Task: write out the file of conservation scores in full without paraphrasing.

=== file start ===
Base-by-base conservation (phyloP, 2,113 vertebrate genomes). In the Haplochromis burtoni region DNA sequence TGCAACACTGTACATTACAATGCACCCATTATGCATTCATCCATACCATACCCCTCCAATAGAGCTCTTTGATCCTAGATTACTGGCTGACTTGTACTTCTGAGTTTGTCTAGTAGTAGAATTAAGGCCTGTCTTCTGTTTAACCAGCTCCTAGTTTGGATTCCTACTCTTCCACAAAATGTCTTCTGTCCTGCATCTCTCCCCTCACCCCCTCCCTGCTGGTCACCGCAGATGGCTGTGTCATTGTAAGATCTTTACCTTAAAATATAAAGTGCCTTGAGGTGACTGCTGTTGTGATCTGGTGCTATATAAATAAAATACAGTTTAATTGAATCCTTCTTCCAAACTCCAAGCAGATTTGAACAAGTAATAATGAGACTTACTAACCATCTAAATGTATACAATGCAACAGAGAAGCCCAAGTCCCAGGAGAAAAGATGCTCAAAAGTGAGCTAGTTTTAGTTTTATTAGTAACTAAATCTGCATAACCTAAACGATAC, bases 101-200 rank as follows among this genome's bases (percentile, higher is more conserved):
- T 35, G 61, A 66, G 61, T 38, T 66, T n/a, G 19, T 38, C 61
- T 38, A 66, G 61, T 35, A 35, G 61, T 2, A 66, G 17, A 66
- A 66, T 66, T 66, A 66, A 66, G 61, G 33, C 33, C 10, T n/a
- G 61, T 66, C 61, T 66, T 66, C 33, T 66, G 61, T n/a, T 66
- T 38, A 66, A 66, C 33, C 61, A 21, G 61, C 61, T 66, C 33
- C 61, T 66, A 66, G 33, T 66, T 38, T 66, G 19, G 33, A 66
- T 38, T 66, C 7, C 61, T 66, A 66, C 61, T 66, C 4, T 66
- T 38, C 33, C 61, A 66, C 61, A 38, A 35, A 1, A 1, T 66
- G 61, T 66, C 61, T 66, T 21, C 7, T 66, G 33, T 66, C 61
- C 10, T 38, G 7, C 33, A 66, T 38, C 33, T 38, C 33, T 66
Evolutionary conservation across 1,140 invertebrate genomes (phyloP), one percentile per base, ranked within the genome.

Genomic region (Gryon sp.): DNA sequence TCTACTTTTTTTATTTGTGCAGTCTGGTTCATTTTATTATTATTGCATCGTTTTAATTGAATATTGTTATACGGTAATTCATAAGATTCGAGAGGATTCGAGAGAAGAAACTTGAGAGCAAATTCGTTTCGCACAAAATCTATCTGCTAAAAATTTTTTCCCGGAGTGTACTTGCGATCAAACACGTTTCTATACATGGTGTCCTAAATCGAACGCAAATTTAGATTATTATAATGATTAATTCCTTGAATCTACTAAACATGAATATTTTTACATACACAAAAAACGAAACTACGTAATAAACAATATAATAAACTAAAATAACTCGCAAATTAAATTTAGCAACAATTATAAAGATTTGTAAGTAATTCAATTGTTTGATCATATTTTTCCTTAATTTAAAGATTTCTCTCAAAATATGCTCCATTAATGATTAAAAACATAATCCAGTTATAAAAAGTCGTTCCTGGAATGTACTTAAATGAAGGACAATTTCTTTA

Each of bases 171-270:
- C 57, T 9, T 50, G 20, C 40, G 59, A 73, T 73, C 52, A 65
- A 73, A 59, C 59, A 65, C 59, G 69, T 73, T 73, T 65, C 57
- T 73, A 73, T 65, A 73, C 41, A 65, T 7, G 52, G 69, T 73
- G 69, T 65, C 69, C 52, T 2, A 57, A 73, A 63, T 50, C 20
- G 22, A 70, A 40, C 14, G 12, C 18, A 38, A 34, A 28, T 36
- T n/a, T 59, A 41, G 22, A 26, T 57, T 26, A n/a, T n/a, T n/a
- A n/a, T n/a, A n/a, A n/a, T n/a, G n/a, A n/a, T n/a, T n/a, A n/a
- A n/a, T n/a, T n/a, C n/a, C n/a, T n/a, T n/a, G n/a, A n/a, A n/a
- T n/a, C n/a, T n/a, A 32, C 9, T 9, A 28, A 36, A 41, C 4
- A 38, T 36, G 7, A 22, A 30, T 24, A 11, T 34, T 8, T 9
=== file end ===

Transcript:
Base-by-base conservation (phyloP, 2,113 vertebrate genomes). In the Haplochromis burtoni region DNA sequence TGCAACACTGTACATTACAATGCACCCATTATGCATTCATCCATACCATACCCCTCCAATAGAGCTCTTTGATCCTAGATTACTGGCTGACTTGTACTTCTGAGTTTGTCTAGTAGTAGAATTAAGGCCTGTCTTCTGTTTAACCAGCTCCTAGTTTGGATTCCTACTCTTCCACAAAATGTCTTCTGTCCTGCATCTCTCCCCTCACCCCCTCCCTGCTGGTCACCGCAGATGGCTGTGTCATTGTAAGATCTTTACCTTAAAATATAAAGTGCCTTGAGGTGACTGCTGTTGTGATCTGGTGCTATATAAATAAAATACAGTTTAATTGAATCCTTCTTCCAAACTCCAAGCAGATTTGAACAAGTAATAATGAGACTTACTAACCATCTAAATGTATACAATGCAACAGAGAAGCCCAAGTCCCAGGAGAAAAGATGCTCAAAAGTGAGCTAGTTTTAGTTTTATTAGTAACTAAATCTGCATAACCTAAACGATAC, bases 101-200 rank as follows among this genome's bases (percentile, higher is more conserved):
- T 35, G 61, A 66, G 61, T 38, T 66, T n/a, G 19, T 38, C 61
- T 38, A 66, G 61, T 35, A 35, G 61, T 2, A 66, G 17, A 66
- A 66, T 66, T 66, A 66, A 66, G 61, G 33, C 33, C 10, T n/a
- G 61, T 66, C 61, T 66, T 66, C 33, T 66, G 61, T n/a, T 66
- T 38, A 66, A 66, C 33, C 61, A 21, G 61, C 61, T 66, C 33
- C 61, T 66, A 66, G 33, T 66, T 38, T 66, G 19, G 33, A 66
- T 38, T 66, C 7, C 61, T 66, A 66, C 61, T 66, C 4, T 66
- T 38, C 33, C 61, A 66, C 61, A 38, A 35, A 1, A 1, T 66
- G 61, T 66, C 61, T 66, T 21, C 7, T 66, G 33, T 66, C 61
- C 10, T 38, G 7, C 33, A 66, T 38, C 33, T 38, C 33, T 66
Evolutionary conservation across 1,140 invertebrate genomes (phyloP), one percentile per base, ranked within the genome.

Genomic region (Gryon sp.): DNA sequence TCTACTTTTTTTATTTGTGCAGTCTGGTTCATTTTATTATTATTGCATCGTTTTAATTGAATATTGTTATACGGTAATTCATAAGATTCGAGAGGATTCGAGAGAAGAAACTTGAGAGCAAATTCGTTTCGCACAAAATCTATCTGCTAAAAATTTTTTCCCGGAGTGTACTTGCGATCAAACACGTTTCTATACATGGTGTCCTAAATCGAACGCAAATTTAGATTATTATAATGATTAATTCCTTGAATCTACTAAACATGAATATTTTTACATACACAAAAAACGAAACTACGTAATAAACAATATAATAAACTAAAATAACTCGCAAATTAAATTTAGCAACAATTATAAAGATTTGTAAGTAATTCAATTGTTTGATCATATTTTTCCTTAATTTAAAGATTTCTCTCAAAATATGCTCCATTAATGATTAAAAACATAATCCAGTTATAAAAAGTCGTTCCTGGAATGTACTTAAATGAAGGACAATTTCTTTA

Each of bases 171-270:
- C 57, T 9, T 50, G 20, C 40, G 59, A 73, T 73, C 52, A 65
- A 73, A 59, C 59, A 65, C 59, G 69, T 73, T 73, T 65, C 57
- T 73, A 73, T 65, A 73, C 41, A 65, T 7, G 52, G 69, T 73
- G 69, T 65, C 69, C 52, T 2, A 57, A 73, A 63, T 50, C 20
- G 22, A 70, A 40, C 14, G 12, C 18, A 38, A 34, A 28, T 36
- T n/a, T 59, A 41, G 22, A 26, T 57, T 26, A n/a, T n/a, T n/a
- A n/a, T n/a, A n/a, A n/a, T n/a, G n/a, A n/a, T n/a, T n/a, A n/a
- A n/a, T n/a, T n/a, C n/a, C n/a, T n/a, T n/a, G n/a, A n/a, A n/a
- T n/a, C n/a, T n/a, A 32, C 9, T 9, A 28, A 36, A 41, C 4
- A 38, T 36, G 7, A 22, A 30, T 24, A 11, T 34, T 8, T 9